Then we did a study and a survey in June to understand the real problems faced by the small industries after the lockdown.
Our first report was about what should be done to help the MSMEs from closing down.
As many say, was it with demonetisation that all the problems faced by the MSMEs started?
Demonetisation was a speed-breaker. It put everybody on hold for two months. It took three months for people to recover from its impact as there was a revenue loss of 35% and a job loss of 65%.
If there was not another speed-breaker in the form of GST, probably most of them would have recovered as demonetisation was a short-term shock.
But GST was like a second major heart attack when the patient was in the ICU recovering from a mild heart attack.
It was an institutional flaw to introduce GST within six months of demonetisation.
I am not finding fault with the intention; the implementation was faulty. And it happened when the stakeholders were not prepared. As there was no alarm sign, we were taken aback.
It was no problem for the big companies. That was not the case with the small enterprises and owner-driven companies where the owner does everything from managing the company to taking care of the customers to collecting money.
Suddenly this man was expected to use 60% of his time on GST. And the moment he took eyes off the wheel, accidents started happening.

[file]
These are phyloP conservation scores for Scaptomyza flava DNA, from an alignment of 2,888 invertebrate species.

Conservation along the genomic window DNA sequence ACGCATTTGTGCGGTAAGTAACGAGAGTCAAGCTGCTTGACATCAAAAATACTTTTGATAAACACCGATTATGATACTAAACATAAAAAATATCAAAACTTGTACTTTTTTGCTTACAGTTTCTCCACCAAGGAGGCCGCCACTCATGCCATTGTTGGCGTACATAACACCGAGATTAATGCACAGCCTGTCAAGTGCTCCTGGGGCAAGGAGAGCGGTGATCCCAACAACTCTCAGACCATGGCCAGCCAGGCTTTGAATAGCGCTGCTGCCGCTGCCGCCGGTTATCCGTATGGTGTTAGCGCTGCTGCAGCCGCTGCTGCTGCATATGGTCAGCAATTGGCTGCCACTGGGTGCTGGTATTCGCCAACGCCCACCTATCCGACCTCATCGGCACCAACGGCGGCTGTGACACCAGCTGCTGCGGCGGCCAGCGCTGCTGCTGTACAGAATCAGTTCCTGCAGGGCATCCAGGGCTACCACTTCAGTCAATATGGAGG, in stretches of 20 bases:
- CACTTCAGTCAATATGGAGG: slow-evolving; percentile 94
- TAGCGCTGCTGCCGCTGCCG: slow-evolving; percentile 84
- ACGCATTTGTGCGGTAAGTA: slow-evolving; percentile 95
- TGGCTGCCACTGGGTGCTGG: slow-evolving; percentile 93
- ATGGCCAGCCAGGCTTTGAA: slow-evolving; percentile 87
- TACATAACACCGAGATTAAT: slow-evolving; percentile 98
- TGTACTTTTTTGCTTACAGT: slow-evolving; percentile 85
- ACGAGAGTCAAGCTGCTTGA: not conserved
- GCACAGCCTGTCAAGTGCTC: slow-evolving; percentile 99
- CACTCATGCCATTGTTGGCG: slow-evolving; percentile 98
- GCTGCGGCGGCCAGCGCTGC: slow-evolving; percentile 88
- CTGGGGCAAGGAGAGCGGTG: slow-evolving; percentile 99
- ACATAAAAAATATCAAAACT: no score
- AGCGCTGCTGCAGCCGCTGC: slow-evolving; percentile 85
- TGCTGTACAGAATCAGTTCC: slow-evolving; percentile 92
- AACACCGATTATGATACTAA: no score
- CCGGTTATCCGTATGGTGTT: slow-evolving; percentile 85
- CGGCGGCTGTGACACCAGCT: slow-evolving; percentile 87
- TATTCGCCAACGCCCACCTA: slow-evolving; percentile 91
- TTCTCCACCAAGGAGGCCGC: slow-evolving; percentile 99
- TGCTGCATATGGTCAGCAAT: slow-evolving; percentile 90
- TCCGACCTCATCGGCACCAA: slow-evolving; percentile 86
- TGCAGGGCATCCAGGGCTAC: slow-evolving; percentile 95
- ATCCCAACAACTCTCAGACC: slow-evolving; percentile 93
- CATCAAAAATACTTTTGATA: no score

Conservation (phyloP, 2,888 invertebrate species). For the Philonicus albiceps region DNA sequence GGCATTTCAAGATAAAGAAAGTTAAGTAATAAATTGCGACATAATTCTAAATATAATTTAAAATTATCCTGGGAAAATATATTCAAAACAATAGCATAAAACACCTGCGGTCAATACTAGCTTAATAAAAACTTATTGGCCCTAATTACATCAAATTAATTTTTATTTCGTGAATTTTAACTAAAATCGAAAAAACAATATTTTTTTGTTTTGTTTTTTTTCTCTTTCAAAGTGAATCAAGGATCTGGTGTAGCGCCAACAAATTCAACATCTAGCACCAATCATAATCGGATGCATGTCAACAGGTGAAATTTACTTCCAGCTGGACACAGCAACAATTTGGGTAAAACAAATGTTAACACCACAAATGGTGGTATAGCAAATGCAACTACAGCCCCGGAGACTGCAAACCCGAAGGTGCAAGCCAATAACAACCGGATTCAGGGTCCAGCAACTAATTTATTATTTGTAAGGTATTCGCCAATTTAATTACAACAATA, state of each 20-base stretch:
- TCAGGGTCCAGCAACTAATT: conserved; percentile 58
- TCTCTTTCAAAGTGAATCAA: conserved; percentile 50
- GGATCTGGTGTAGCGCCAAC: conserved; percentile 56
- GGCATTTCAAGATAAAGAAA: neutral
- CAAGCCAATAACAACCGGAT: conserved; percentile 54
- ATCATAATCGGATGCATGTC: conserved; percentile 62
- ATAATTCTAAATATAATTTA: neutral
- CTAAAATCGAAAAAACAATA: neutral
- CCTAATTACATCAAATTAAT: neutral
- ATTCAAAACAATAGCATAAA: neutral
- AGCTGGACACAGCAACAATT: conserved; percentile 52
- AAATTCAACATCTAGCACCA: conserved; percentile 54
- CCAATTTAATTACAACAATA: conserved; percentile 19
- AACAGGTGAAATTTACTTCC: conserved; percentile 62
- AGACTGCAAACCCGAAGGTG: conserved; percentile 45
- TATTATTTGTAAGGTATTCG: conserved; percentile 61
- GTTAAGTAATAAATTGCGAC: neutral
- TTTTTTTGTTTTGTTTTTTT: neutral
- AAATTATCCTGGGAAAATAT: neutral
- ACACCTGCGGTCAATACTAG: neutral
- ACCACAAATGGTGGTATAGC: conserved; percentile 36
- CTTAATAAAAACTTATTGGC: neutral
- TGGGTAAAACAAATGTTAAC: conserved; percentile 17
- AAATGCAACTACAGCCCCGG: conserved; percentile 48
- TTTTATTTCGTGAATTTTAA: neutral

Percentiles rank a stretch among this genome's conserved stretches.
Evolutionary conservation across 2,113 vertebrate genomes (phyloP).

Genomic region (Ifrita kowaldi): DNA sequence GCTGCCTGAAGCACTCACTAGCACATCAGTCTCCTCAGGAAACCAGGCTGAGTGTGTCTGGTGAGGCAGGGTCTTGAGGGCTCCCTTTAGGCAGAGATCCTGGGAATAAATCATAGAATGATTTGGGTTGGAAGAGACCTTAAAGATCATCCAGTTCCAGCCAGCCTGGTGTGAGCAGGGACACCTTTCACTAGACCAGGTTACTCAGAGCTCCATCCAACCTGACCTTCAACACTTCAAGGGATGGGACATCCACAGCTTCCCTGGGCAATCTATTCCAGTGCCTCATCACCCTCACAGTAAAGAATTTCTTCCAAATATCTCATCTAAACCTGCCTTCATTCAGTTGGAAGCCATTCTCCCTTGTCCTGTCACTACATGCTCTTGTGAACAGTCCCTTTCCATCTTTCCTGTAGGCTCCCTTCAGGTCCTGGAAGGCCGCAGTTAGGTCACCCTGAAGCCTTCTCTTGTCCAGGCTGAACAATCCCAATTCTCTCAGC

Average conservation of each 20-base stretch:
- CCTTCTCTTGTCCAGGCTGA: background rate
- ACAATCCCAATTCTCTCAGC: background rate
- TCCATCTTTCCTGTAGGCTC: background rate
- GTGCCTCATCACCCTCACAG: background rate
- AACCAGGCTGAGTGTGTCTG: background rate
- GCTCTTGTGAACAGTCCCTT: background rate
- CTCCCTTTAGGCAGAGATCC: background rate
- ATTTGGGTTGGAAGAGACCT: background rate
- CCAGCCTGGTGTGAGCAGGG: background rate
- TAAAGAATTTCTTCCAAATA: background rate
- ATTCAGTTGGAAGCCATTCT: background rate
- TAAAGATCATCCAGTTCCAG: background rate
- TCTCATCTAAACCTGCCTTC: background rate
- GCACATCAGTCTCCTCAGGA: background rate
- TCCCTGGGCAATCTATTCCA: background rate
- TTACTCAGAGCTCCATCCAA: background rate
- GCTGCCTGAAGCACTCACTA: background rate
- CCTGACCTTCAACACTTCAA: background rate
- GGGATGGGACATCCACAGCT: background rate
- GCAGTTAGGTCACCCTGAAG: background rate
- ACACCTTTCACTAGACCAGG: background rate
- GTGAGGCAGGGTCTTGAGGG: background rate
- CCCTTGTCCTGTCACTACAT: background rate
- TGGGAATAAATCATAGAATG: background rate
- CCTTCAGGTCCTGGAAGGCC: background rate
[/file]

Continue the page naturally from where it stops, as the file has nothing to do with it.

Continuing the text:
In our survey in June, we had categorised the MSMEs into three: Who is dead and cannot recover; who is hurt but can be brought back to life; and then, who is not hurt.
We found that almost 30% of all the MSMEs were likely to be impacted permanently.
We also found that if the lockdown continued for another 60 days, another 15% would not exist. Since the lockdown continued till October, what we predicted, happened.
We said that once we reopened, the biggest crisis would be lack of manpower, raw materials and capital.
See, we had highlighted this in June itself, and we wanted the government to prevent the problem from happening.
With the new categorisation of turnover as the criterion, the number of micro industries became 5 crores. So, under the MSMEs, 97%-98% come under the micro-enterprises now.